Pros: The corporate tax levied in Mauritius is really low, compared with other jurisdictions, of only 15%. Capital gains and interest are not taxed in Mauritius and residents can also benefit from various tax exemptions, due to double tax treaties.

Cons: Mauritius was used as a location for investments, especially for those directed towards India, but in May 2016, a new protocol amending the double taxation treaty between India and Mauritius was signed. This gives India a source based right to tax capital gains, which arise from alienation of shares of Indian resident companies acquired by Mauritius residents.

(10.) Monaco:

This tiny state has only 36,000 residents, but it attracts many entrepreneurs and companies willing to invest in this small country. Why? Because the income tax for residents hasn’t changed since 1869.

Pros: Once a person has become a Monaco resident, they are allowed to keep all the income they make, without any limitations. It’s no wonder that most of the world’s millionaires are residents of Monaco. Corporate taxes are also really low, which makes Monaco a great location to start a company.

Cons: In order to become a Monaco resident, a person needs to be a citizen of an EU – member state or have a long-term French visa. It’s also necessary to deposit at least 100,000 Euro in a bank in Monaco, to have private health insurance and to buy a property in Monaco.

(11.) Switzerland:

Switzerland has in its banks right now the equivalent of 6.5 trillion dollars of assets under management, and 51% of that comes from abroad, so it’s not really a surprise the country is also a global leader in asset management, with a market share of 28%.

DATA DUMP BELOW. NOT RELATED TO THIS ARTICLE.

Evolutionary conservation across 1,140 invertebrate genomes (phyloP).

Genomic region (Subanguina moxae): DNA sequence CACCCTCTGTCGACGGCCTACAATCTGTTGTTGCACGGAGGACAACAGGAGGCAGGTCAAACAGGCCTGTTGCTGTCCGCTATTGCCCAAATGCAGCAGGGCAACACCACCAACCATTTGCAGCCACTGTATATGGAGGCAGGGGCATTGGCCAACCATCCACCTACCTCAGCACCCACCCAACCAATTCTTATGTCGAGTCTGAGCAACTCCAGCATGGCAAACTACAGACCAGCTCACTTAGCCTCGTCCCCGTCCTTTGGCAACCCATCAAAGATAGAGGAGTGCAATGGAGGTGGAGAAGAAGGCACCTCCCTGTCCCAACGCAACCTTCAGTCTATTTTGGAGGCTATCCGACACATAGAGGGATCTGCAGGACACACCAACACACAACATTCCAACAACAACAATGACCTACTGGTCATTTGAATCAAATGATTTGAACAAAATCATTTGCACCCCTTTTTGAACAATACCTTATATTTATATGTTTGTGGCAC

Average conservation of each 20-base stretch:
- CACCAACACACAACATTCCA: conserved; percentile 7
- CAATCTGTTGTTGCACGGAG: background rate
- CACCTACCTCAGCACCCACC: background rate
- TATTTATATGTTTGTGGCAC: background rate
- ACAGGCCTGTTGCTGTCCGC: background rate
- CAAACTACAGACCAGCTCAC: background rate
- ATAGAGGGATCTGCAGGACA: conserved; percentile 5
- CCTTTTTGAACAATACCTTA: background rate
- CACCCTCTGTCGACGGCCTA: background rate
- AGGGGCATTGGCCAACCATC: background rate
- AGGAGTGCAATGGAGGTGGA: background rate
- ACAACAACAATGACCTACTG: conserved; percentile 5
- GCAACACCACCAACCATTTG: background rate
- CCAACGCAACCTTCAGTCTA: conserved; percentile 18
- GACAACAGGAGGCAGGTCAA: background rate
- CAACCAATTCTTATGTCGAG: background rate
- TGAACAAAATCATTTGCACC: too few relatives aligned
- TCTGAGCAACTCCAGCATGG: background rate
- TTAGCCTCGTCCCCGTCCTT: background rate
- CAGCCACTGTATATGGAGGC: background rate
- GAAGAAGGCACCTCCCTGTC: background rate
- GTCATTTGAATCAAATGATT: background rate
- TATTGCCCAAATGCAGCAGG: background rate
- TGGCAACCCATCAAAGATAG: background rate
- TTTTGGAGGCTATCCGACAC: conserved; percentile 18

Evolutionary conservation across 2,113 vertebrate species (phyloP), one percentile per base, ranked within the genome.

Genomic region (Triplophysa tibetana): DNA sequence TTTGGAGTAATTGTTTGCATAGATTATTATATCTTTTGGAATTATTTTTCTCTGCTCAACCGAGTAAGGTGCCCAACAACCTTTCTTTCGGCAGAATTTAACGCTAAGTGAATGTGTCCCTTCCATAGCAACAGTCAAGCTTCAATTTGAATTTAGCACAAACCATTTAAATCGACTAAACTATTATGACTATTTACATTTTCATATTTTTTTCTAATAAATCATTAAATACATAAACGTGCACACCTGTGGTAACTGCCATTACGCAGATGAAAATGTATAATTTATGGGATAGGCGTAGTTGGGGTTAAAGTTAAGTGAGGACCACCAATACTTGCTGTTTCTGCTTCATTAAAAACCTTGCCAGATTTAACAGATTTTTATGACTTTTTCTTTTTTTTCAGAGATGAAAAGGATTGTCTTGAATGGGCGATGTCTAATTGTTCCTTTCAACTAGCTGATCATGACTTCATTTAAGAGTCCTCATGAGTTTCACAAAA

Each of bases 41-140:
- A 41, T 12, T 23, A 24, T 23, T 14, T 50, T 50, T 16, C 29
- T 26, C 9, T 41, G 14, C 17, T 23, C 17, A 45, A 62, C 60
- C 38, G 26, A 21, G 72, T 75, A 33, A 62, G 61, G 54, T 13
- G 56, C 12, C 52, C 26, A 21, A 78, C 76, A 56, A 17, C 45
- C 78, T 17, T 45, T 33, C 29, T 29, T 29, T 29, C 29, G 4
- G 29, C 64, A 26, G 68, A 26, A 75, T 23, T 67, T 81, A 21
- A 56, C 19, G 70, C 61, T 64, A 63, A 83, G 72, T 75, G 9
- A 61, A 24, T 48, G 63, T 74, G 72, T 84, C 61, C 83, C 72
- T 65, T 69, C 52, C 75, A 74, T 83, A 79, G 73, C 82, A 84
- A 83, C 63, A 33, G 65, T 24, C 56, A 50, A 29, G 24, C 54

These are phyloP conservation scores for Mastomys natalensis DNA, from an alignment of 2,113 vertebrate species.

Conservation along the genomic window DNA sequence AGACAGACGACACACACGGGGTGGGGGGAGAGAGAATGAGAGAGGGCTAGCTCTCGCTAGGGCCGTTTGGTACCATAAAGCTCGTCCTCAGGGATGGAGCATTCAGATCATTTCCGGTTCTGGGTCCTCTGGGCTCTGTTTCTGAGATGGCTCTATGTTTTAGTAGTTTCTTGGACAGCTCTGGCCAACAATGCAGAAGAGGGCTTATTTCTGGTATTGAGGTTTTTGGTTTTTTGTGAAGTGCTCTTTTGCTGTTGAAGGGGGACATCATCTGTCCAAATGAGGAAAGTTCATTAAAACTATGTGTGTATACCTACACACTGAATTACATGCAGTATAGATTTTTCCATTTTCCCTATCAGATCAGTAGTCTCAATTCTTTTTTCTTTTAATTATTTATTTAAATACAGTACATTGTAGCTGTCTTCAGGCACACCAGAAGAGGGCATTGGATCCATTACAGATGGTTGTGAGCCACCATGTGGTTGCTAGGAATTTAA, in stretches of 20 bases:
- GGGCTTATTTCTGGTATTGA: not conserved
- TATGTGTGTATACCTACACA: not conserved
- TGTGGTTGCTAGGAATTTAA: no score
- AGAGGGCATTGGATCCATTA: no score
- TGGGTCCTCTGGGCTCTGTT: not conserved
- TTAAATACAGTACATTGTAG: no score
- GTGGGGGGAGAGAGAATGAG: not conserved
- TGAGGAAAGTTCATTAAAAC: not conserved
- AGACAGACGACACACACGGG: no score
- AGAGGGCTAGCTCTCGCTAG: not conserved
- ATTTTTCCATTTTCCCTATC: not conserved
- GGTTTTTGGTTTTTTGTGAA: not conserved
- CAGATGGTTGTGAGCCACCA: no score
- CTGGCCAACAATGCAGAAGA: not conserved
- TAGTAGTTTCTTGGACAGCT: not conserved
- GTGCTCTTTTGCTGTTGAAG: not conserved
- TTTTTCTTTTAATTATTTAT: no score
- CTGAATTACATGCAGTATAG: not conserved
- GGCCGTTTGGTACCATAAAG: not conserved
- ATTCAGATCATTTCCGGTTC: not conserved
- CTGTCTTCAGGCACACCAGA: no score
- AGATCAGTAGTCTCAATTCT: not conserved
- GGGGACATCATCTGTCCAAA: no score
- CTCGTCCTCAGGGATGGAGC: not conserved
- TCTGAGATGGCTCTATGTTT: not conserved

Under international pressure, Switzerland has relaxed slightly in recent years its laws on fiscal secrecy, but the lobby for keeping these regulations remains strong as evidenced by the aggressive policy of the country against pressures for disclosure of information in this sector.

Pros: Combining low taxes with a top – notch banking system, it’s no wonder that Switzerland is one of the most popular tax havens in Europe. Opening a Swiss company is a relatively fast process, compared with the legal hurdles of other European states.

Cons: Although any individual or legal entity is allowed to register a company in Switzerland, one of the conditions required by Swiss law is to have at least one Swiss company director. To solve the Swiss directorship issue and tackle company formation Switzerland you should talk to experts.

(12.) Bahamas:

Pros: In the Bahamas, the personal income tax rate is zero. It can’t get any lower than that, right? There is also no wealth tax, no capital gains tax, no withholding tax and various other tax benefits both for individuals and for companies.